Criminology at the Crossroads: Feminist Readings in Crime and Justice is an edited collection of accessible articles on gender, crime, and justice. It contains key works in criminology and law by well-known feminist scholars including Carol Smart, Kristin Bumiller, Hilary Allen, Meda Chesney-Lind, Kathleen Ferraro, Laureen Snider, and Regina Austin. The 14 selections, chosen for their empirical focus and sophisticated modes of interpretation, raise difficult, unresolved problems for feminist work in criminology. Themes include the construction of women in feminist, legal, and criminological discourses; the blurred boundaries of victimization and criminalization; masculinities and violence; and the crossroads and intersections of class-race-gender, politics, and justice.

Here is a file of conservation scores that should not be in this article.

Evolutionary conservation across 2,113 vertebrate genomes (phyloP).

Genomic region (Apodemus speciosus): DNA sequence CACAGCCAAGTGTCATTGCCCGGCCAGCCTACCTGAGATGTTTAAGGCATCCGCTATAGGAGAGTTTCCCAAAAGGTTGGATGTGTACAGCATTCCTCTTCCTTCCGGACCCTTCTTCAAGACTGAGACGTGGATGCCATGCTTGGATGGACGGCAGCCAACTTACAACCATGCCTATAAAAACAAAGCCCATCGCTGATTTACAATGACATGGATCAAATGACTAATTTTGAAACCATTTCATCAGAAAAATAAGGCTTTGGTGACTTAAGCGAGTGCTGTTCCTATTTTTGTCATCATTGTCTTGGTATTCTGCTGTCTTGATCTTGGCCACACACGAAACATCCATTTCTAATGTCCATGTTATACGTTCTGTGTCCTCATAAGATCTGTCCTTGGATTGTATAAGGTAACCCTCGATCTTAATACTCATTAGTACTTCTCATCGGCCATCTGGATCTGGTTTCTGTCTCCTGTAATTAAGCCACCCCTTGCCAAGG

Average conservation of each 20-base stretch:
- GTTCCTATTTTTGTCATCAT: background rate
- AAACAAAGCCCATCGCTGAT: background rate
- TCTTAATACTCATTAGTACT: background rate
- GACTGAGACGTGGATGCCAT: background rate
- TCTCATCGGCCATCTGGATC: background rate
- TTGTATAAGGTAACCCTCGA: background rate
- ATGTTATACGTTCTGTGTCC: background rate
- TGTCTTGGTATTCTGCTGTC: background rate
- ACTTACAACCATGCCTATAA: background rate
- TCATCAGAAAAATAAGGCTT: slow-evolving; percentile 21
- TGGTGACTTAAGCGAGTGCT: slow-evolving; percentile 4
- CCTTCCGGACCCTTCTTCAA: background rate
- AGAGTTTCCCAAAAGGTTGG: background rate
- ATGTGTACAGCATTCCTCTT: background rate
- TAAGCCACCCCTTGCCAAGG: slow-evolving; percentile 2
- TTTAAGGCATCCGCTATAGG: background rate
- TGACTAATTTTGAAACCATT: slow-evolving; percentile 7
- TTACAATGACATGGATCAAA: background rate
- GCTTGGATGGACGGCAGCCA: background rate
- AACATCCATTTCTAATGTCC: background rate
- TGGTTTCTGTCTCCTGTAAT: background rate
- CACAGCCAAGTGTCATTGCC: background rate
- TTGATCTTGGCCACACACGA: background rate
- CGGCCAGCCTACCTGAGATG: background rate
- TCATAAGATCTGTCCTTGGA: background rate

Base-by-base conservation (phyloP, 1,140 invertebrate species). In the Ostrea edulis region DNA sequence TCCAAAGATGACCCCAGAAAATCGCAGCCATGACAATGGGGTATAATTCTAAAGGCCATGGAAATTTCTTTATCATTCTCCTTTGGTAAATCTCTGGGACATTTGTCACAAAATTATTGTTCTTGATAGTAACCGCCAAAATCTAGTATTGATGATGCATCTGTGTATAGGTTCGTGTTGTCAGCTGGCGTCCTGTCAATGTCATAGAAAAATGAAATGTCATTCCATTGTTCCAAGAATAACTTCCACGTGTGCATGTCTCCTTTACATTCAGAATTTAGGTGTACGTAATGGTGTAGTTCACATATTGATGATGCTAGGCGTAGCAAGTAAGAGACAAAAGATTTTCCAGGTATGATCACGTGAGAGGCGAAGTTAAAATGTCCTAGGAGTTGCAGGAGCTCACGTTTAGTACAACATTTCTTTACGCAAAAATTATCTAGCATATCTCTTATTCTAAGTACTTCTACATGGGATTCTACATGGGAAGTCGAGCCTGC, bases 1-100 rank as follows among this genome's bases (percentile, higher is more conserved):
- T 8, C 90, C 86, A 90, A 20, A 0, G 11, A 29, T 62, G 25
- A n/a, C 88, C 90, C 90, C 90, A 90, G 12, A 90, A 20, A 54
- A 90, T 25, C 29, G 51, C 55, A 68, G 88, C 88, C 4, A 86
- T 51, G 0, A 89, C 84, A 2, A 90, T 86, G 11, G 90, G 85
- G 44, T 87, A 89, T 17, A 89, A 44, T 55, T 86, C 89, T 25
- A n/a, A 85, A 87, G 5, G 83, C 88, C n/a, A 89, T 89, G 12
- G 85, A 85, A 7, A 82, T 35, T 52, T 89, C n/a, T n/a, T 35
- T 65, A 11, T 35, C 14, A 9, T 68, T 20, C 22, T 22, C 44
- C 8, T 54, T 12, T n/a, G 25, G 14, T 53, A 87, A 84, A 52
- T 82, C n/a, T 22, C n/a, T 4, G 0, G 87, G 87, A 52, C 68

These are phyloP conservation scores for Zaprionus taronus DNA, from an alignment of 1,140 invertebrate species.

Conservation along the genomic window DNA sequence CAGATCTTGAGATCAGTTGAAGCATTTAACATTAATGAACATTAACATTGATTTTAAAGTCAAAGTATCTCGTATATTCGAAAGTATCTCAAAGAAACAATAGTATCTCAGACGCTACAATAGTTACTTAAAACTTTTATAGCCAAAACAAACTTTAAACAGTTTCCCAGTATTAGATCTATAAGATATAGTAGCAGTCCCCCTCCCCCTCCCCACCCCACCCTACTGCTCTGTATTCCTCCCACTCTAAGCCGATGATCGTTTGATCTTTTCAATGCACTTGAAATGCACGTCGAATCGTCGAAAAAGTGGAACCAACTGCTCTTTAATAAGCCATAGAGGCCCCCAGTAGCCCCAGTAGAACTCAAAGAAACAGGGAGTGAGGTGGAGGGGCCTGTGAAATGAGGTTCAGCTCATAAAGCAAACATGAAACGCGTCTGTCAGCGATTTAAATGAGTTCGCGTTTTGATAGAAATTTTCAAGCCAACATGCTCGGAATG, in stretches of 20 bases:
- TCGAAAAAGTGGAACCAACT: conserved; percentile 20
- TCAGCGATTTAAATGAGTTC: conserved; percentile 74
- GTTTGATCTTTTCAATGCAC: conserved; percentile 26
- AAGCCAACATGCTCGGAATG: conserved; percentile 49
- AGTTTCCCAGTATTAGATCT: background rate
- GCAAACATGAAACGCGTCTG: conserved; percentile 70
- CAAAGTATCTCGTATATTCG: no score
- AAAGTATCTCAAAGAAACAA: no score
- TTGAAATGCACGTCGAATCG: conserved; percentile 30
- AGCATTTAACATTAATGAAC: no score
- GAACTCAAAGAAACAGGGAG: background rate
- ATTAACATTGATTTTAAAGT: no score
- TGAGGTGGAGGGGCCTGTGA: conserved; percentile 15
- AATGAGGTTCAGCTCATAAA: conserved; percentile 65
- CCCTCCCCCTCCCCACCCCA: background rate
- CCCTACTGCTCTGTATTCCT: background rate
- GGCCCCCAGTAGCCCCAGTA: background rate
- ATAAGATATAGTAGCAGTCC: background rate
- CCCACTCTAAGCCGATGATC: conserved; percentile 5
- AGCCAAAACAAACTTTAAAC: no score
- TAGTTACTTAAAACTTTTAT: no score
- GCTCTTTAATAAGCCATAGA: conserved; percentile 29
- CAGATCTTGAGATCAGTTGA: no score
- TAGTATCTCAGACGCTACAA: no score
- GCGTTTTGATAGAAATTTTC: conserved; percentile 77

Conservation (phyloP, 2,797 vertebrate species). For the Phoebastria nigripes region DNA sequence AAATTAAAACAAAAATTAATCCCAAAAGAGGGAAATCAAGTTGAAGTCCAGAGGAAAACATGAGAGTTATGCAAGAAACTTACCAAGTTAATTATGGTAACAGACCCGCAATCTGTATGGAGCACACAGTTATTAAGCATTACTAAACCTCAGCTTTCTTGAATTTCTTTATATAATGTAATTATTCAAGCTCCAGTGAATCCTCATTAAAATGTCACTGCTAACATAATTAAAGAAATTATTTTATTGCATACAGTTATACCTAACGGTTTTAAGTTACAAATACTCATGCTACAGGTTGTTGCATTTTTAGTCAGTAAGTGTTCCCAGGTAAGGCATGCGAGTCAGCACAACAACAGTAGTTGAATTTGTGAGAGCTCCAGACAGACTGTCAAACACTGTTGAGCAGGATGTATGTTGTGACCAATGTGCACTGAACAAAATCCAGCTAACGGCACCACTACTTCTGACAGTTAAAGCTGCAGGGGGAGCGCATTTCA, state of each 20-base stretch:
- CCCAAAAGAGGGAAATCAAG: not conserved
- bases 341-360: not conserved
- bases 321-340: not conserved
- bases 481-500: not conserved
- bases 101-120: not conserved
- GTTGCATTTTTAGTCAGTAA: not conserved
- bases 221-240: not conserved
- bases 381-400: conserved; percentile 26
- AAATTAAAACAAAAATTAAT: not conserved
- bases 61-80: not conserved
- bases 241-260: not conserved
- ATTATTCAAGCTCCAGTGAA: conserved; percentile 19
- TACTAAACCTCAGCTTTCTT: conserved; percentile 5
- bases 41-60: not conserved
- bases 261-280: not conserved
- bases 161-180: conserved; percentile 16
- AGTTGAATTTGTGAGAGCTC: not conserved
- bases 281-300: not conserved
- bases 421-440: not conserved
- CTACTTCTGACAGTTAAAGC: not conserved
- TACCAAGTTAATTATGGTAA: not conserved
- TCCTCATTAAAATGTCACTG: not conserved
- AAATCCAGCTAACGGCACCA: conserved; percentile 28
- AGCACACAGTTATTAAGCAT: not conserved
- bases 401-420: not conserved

Daly and Mahers introductory essay offers a brief overview of the field, past and present, and analyzes the shifts that occurred in feminist thinking between the 1970s and the 1990s. The editors suggest that feminists need to move beyond the familiar critiques of androcentrism in the field. They propose that instead of asking Where are the women? or Where is sex/gender in criminology?, feminists should say Here are the women (and men) and Here is sex/gender in criminal law, lawbreaking, and state responses to harm. While acknowledging the current vitality and energy of feminist scholarship, Daly and Maher also suggest that feminists in criminology stand at the crossroads of discourse and realism and of academic and activist knowledge. Criminology at the Crossroads: Feminist Readings in Crime and Justice will challenge and provoke students, making it an essential text not only for graduates and advanced undergraduates in criminology, law, and the social sciences, but also for scholars interested in becoming more familiar with feminist work.